And yeah, you'll be able to build characters however you want on easier difficulties, but the idea that maxing their damage is squeezing out every drop of effectiveness at higher difficulties is only true if it's hard for characters to die which seems like a flawed assumption. Josh thinks games should be challenging and has said the higher difficulties will feel like all the hardest fights in the IWD games, he also wants the game to be balanced so I have no doubt he will balance health and stamina to be valuable.

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<nice examples of different character builds>

 

 

 

 These are great examples.

 

 For people who don't like the attribute system, good feedback for the developers will include a character that you want to play that you can't build with the current attributes. That would be a good bug report,. Developers like good bug reports.

 

 If you do that exercise, one of two things will happen:

 

1. you will find that you can, in fact, build the character you want or something similar enough that you're ok with it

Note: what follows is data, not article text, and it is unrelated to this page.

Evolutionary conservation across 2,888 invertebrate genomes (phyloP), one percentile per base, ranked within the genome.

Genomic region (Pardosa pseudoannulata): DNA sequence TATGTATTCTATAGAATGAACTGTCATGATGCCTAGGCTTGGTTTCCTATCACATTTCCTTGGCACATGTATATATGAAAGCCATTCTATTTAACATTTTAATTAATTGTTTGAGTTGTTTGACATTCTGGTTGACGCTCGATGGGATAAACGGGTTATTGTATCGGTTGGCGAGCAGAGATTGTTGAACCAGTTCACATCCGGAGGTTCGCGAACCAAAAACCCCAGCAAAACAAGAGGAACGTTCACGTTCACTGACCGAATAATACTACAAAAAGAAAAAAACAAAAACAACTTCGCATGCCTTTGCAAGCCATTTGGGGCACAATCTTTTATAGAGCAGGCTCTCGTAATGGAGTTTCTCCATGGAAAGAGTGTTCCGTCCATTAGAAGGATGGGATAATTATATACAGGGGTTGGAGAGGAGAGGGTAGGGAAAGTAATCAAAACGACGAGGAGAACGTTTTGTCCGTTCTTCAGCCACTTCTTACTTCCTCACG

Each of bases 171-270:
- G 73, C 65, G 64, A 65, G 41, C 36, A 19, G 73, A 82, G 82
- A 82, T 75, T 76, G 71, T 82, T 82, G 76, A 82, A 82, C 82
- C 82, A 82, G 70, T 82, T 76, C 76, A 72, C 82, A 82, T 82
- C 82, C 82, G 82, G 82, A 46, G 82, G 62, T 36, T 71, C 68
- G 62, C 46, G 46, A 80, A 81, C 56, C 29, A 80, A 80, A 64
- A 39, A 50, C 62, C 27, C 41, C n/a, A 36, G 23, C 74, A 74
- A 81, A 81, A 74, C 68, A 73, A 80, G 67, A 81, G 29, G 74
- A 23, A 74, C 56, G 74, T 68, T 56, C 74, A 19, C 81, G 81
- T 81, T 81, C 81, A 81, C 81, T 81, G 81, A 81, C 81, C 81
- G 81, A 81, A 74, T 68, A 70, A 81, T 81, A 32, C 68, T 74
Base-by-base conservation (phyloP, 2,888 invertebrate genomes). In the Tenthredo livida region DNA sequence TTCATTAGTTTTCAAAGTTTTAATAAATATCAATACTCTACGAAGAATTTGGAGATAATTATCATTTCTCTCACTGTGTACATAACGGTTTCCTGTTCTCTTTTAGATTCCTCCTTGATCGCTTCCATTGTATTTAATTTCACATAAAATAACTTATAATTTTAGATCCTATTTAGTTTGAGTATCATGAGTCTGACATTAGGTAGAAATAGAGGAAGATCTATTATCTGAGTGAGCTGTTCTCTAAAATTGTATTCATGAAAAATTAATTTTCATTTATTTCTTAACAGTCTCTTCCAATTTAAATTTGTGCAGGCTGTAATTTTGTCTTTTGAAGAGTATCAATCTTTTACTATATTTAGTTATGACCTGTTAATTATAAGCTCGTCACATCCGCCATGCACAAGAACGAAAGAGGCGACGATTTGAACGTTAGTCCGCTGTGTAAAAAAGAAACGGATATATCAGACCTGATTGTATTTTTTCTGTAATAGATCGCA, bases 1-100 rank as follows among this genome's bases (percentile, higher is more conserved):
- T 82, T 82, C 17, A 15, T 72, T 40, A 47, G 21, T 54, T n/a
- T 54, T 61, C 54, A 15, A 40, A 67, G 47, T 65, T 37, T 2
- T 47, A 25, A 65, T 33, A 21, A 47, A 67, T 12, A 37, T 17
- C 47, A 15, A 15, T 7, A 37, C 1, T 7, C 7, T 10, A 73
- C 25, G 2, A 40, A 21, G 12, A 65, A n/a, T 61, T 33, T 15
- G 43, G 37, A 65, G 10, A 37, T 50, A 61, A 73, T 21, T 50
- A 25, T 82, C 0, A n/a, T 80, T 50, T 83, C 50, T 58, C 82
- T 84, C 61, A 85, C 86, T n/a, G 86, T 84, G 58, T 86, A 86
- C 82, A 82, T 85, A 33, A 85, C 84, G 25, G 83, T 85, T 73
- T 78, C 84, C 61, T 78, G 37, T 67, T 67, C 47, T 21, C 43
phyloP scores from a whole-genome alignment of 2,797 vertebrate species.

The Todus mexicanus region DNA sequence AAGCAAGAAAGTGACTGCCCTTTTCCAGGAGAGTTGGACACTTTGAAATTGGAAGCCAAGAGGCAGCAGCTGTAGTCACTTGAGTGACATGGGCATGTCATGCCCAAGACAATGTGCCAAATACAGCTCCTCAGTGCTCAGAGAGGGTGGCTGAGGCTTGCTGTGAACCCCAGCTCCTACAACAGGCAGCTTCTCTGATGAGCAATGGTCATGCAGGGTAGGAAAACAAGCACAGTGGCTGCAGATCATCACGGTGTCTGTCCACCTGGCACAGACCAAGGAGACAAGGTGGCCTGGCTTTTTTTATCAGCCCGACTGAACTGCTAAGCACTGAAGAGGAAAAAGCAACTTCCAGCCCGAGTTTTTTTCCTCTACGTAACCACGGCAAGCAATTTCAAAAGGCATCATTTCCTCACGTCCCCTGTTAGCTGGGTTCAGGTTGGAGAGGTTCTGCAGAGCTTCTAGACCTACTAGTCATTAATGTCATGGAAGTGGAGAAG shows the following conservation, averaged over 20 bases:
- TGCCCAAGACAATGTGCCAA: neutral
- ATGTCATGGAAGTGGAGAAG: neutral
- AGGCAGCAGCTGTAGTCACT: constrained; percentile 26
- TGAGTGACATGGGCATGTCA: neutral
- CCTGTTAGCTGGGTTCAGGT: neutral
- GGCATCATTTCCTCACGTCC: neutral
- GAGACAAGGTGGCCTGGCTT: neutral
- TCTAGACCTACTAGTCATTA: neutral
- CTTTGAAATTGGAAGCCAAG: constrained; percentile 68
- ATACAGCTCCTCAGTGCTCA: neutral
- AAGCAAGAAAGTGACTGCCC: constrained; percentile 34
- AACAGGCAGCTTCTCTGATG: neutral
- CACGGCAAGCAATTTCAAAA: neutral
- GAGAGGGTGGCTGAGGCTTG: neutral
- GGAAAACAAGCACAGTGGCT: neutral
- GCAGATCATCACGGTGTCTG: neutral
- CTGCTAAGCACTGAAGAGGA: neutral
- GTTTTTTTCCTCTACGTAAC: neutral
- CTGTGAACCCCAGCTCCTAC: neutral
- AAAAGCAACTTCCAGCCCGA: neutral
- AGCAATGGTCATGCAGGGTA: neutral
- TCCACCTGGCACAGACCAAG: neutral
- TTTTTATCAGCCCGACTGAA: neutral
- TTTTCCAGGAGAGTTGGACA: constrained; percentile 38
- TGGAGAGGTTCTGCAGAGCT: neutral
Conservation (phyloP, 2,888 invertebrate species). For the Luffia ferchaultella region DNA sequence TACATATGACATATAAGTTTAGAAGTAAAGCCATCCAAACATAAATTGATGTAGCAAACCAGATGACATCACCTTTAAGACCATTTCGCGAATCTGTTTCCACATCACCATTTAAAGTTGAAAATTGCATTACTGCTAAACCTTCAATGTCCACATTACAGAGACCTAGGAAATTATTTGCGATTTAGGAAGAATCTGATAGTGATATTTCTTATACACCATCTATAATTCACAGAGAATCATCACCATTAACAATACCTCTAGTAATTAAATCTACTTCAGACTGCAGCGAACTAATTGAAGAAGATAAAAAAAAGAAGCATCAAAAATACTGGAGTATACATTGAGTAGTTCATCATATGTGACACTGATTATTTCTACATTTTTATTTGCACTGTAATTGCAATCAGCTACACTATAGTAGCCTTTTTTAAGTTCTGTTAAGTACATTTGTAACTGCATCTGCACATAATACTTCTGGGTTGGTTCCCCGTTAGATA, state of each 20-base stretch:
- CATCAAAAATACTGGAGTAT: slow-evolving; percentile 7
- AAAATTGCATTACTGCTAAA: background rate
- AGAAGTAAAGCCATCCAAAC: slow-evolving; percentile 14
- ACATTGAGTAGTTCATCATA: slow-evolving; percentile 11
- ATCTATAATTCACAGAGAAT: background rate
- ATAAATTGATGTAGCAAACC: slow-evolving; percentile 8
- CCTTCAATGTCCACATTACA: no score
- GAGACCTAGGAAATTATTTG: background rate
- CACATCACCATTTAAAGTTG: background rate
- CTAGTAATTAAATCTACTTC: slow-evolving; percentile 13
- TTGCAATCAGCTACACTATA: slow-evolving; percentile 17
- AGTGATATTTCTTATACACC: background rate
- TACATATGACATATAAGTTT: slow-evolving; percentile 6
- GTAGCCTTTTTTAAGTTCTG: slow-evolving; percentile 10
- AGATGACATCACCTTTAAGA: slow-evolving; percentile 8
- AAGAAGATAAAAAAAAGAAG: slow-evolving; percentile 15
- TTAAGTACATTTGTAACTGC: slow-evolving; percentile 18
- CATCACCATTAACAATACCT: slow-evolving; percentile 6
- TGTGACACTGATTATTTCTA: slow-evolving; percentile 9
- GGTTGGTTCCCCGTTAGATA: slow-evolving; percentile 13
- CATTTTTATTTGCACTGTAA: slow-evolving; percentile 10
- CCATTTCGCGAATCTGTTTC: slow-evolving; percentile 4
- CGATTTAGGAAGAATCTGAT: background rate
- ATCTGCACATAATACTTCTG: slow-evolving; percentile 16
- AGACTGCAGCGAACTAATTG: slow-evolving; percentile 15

2. you find that you can't and so you write a post in big flashing red letters for Mr. Sawyer pointing out how his system doesn't work for you (he can then tell you how to build the character you want with the current system, make a change to the system, or tell you tough luck but look at these 57 other characters that you can build as the consolation prize (or he might ignore you - he's probably pretty busy :dancing: ))

 

Really. Try it out. It might work better than you think. If it does what you want but takes an eternity (see what I did there?) to figure it out, that is also good feedback for the developers. 

 

e: for typo

Edited by Yonjuro